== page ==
I stumbled on one square, eventually admitting defeat: PARK SO-DAM crossing BARR. (I guessed PARK SO-DUM and BURR.) I'm used to clarifying an ultra-common error, that my last name is CHEN and not CHAN or CHIN, so if I ever become crossworthy enough (chance of that = 0%), I'd demand similar measures from whoever incorporates my name into their grid.

Above all else, though, this is a fantastically innovative concept. Will Shortz tries to limit constructors to four(ish) Sundays per year to spread the wealth, but I'd gladly take more than that from Paolo.

Mon 10/17/2022
ABELEVILAWAKE
TODODANALEGIT
BUGSBUNNYALONE
AGITAMARC
TIEMICKEYMOUSE
SERBDONNEMCED
UTILERELAY
ALFREDENEUMAN
SNAFUCARTA
ITMECOATITRAP
MISTERSPOCKEVE
MAYSANGER
REFERIMALLEARS
AGENTFOREALSO
NODUHYMCATEEN

What did the stalk of corn say when the farmer asked, "Hey, can I tell you something?"

(I blame my kids and their insatiable appetites for corny joke books.)

Fun collection of ear-heavy characters today, perfectly summed up by the punny I'M ALL EARS. A Family Feud survey asked this very question, and BUGS BUNNY and MICKEY MOUSE were numbers one and two, just like Caryn presented them!

(The fact that the third response was "Mouse" ... I fear for these survey respondents.)

ALFRED E. NEUMAN is another great find. What, me worry about these giant ears?

I wasn't so sure if MISTER SPOCK fit. Is it logical to include him along with three cartoon characters?

Ow, stop Vulcan nerve pinching me!

WELCOME MAT is apt for Monday puzzles, as they should be welcoming to all(ish). Caryn had a difficult task, gridding around a central 13. I appreciated the BUFFET MENU of mid-length bonuses. Not an easy thing to accomplish, given the constraints. LAYMEN OSSIFY KNEECAP — there's a story in there somewhere. Worth the dings like ETE LAMS EDY? I'd say so.

I love slang terms like BOUGIE (think "bourgeoisie"), as these EDGIER entries spice up the joint. Crossing it with AGITA might create some solver agita-tion, though. Perhaps a black square at the S of SERB might have helped.

Head-scratching Ok Boomer moment: There's such a meme as IT ME?

It be.

I had a ton of fun daydreaming about what other themers might fit. I think Caryn made the right choices, given that my oddball results spanned from FERENGI to DROOPY DOG to KING MIDAS AFTER APOLLO GOT THROUGH WITH HIM. I don't think twice after solving most Mondays, so well done getting my mind churning, Caryn!

Tue 10/18/2022
PALGARAGECAPS
ALAICONICOLEO
IFIMBEINGHONEST
LADIESGINGKO
ELSWIENER
BOYOHONDOAHAB
APEMORTDATIVE
RESERVEONESSPOT
BRONTETERPPIT
SANDREARMHYDE
GOBALDGOD
BEAVISEERIER
ANDMAKEITSNAPPY
PAGEEUROPEPEA
TIESSPAWNSYEN

AND MAKE IT SNAPPY containing ASAP? What a snappy finding! Imaginative concept; commonplace initialisms that can be found (in order!) inside phrases meaning the same thing.

If I'm being honest, IF I'M BEING HONEST was the least impressive of the three because HONEST duplicates the H of IMHO.

Wait. It stands for In My HUMBLE Opinion?

Ba, humble-bug.

I had similar qualms about the R of RESERVE, but my high school French pulled out that the R of RSVP stands for "répondez," or "respond."

With only three themers, today's standards demand that solvers are treated to at least four long bonuses plus squeaky-clean fill. LAID EYES ON / HOVERBIKES / ECHINODERM / HIPPY DIPPPY more than satisfies the first criterion! CONGRATS to Dan on such pizzazz.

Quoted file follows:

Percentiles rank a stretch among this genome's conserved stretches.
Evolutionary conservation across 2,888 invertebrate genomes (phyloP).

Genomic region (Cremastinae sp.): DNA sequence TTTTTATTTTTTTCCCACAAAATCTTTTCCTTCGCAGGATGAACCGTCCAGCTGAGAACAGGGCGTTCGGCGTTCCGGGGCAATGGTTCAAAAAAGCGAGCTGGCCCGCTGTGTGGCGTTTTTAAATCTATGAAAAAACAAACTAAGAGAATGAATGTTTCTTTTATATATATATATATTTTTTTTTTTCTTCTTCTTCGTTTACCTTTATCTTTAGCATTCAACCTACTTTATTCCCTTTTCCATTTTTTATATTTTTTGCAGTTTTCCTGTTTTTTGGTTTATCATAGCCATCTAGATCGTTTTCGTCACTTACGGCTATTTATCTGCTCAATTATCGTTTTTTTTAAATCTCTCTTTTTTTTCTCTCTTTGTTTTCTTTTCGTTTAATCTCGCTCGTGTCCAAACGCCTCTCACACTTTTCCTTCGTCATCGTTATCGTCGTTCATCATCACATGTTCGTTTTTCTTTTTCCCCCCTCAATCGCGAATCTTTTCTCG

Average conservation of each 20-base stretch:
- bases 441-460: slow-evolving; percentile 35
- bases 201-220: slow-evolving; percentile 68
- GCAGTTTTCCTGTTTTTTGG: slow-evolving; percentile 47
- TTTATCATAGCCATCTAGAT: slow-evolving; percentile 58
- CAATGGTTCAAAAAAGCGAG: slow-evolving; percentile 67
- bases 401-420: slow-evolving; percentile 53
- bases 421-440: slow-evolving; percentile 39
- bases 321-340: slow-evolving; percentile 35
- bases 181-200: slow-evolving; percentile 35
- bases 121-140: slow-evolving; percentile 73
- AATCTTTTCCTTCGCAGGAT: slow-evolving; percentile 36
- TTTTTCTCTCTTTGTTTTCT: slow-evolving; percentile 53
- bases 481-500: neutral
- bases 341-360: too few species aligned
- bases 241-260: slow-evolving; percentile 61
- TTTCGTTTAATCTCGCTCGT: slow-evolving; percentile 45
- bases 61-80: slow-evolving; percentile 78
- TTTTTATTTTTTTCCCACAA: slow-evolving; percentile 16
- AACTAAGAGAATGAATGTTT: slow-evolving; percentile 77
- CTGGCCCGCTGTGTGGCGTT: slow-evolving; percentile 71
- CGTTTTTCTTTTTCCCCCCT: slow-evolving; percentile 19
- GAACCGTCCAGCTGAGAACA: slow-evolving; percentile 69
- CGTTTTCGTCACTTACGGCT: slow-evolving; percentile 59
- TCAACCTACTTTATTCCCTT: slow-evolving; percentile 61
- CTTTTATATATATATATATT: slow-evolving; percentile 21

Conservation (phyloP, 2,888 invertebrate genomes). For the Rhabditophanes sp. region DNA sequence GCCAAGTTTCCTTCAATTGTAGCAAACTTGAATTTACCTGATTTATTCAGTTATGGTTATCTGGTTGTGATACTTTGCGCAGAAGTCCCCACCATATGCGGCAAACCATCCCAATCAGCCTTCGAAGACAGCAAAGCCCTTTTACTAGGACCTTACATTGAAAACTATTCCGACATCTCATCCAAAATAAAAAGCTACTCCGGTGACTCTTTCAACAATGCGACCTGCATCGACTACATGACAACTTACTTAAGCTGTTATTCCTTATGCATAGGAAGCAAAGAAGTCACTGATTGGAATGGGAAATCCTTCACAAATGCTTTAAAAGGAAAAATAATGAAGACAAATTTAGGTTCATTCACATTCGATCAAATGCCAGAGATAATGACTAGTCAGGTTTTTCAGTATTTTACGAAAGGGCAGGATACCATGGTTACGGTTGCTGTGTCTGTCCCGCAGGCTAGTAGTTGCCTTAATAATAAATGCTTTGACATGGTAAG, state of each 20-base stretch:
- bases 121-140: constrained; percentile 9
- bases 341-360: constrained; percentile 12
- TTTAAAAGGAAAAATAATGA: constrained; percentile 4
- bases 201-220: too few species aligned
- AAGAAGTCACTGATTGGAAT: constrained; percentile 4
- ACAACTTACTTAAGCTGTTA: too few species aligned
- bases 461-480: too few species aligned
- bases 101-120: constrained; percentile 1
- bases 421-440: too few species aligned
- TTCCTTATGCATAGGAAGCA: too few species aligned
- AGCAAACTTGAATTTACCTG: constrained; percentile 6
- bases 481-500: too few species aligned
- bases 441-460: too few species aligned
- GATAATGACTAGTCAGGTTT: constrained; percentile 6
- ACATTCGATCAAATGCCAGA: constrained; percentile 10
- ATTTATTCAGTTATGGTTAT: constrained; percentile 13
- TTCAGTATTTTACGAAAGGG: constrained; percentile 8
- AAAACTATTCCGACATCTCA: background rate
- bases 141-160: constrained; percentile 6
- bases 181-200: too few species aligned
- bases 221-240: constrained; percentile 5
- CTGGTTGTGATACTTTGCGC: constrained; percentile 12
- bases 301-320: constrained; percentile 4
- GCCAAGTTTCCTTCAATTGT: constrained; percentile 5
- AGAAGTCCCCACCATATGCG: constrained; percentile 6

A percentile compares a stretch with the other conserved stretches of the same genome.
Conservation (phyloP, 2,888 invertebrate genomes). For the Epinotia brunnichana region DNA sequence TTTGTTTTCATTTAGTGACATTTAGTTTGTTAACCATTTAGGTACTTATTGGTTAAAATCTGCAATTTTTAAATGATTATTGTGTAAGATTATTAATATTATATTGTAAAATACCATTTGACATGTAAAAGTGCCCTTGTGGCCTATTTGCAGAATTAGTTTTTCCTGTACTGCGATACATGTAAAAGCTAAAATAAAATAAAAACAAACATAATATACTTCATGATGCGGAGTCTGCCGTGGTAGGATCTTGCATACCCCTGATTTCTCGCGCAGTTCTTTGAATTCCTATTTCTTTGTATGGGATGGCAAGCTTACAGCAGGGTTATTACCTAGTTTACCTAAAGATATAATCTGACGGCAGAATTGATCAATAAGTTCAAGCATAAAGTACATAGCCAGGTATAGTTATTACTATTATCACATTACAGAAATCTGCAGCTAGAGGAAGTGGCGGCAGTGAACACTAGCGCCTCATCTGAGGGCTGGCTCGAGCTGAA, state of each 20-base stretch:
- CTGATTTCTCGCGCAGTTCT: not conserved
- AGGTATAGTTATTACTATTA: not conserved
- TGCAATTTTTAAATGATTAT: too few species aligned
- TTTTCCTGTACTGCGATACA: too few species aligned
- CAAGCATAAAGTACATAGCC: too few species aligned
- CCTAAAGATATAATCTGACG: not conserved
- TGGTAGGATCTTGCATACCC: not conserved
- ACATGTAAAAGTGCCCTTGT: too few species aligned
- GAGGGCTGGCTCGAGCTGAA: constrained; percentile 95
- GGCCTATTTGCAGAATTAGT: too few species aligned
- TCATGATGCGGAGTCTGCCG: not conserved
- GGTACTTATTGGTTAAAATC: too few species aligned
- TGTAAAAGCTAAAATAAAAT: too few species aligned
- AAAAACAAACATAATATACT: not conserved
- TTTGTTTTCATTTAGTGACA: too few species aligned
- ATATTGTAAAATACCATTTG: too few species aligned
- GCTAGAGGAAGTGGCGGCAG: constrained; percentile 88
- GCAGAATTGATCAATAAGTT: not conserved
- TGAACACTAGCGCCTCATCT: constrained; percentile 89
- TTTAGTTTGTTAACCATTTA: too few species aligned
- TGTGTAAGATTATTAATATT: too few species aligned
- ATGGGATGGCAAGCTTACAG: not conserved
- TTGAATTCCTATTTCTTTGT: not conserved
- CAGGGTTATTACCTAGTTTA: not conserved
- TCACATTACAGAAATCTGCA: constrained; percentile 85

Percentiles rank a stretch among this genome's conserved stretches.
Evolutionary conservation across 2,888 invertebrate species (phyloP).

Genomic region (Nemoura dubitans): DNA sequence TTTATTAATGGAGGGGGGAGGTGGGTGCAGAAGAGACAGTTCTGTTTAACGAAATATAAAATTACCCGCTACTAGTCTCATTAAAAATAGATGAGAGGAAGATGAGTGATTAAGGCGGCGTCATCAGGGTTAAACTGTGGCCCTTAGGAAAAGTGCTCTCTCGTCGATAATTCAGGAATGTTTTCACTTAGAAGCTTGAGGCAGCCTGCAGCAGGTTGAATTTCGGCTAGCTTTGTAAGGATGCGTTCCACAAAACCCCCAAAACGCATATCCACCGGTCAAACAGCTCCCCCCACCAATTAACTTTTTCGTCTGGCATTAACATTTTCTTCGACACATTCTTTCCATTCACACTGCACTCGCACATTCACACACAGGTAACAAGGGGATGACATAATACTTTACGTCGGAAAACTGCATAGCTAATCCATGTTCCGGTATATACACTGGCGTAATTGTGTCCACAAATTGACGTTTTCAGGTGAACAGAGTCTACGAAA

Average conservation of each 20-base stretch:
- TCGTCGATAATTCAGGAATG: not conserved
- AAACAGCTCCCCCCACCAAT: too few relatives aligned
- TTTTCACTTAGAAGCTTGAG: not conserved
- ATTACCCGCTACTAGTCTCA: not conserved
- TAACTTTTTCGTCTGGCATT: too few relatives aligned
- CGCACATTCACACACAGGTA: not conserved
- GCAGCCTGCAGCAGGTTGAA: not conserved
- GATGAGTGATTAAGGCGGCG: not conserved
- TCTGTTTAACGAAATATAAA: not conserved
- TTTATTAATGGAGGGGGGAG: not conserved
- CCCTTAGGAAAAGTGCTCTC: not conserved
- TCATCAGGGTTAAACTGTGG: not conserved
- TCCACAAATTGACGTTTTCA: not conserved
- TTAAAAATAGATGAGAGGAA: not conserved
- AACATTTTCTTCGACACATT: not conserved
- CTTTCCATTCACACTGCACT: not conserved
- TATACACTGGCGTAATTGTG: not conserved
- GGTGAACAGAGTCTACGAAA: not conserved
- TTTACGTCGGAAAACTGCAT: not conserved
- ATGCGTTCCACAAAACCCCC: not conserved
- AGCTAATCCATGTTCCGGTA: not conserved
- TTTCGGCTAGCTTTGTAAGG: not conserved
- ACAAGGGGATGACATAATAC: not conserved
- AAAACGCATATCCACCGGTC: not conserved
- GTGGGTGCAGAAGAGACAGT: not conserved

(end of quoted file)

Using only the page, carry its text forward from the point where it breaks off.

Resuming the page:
Maybe it could all have been pulled off without the OLEO (or is that "olio"?) of ETE SOT ROI dings. It'd be an interesting challenge to attempt. Doable, but it might require slightly less fantastic bonus entries.

The concept is novel enough that it made me want to investigate what others might be possible. YOLO, right?

Let's see … SEIZE THE DAY, no … WHY NOT, LET'S DO IT sounds contrived …

Perhaps TLDR? THIS DULL DRECK IS BORING, MOVE ON JEFF … oh. Right.

Three neat finds in an intriguing concept I'd never precisely encountered before, plus a lot of sparkly fill? Hard to ask much more out of a Tuesday puzzle.

Wed 10/19/2022
DISCSEDGYSMOG
ASAHILOLAPAUL
INVERYPOORTASTE
STEWIAMBADORN
TAPSALANON
INCONSOLABLY
SEEYAILLSASS
INNLATEFEEWOE
SEARVATCHOUX
UNIRONICALLY
LEANEDONES
MAGICTWODAIDE
FRANKLYINCENSED
ATITOKRARILED
OHNOPEENENEMY
Thu 10/20/2022
RCAAGESHAPPEN
ARMMORAIGUITY
GUYIVEGOTAPLAN
UMPEDCARSULLY
BOXSETGPS
ETTAHAIRBOW
ASHTWAINBLUR
COLAEONGAZE
THEYHELIOCON
SORORALRISK
EVATAMEST
CHEESDGEHAHAS
HARLEMSHAKEENT
UNABLEEMIREGO
BASALTESTEPOW
POW Fri 10/21/2022
EBAYBASTELAWN
SOSOONTOEIDEA
PLAYITCOOLLURE
NONOTTHATBALE
USACLOTFACADE
BAEBARTON
HANGONASECOND
WAITRIGHTHERE
WINTHELOTTERY
ANDUEYRAN
RETURNBEADINA
COLTCONCERTOS
DAWNDRUNKDIALS
UVEAVENUEPLIE
GELSREDIDEYES

★ WIN THE LOTTERY is so appropriate today because I got everything I enjoy out of a Friday themeless and a whole lot more. This amazing themeless debut reminded me of how I feel when I see the bylines of Robyn Weintraub, Yacob Yonas, and Nam Jin Yoon. Heady territory, indeed!

First and foremost, so many grid entries lifted and entertained in the style of a great coach giving a team a pep talk. HANG ON A SECOND, NO NOT THAT! PLAY IT COOL ... WAIT RIGHT THERE! IT CAN'T HURT to get FAST TRACKED.

And … WE'RE DONE!

Except that we're not at all done. Those chatty, colloquial entries would have been POW!-worthy on their own, but there's also WINE CAVE and some ADULATORY CONCERTOS. And I hope you're not too buzzed to forget DRUNK DIALS, with its delightful clue. The repetition in [Buzzes when buzzed?] made no sense … until it made all the wordplay-sense in the world.

NO LIE, there's yet more? I drew a circled C next to any great clues, and after my page was filled with a sea of them, I floated down the river of countless joys. Best of all were the ones that innocently lifted a common word. [Posture that might be hard to maintain]? Oh for F's sake, every yoga posture is hard to maintain! Ah, this uses the "position" meaning, as in FAÇADE. I posture that this is brilliant.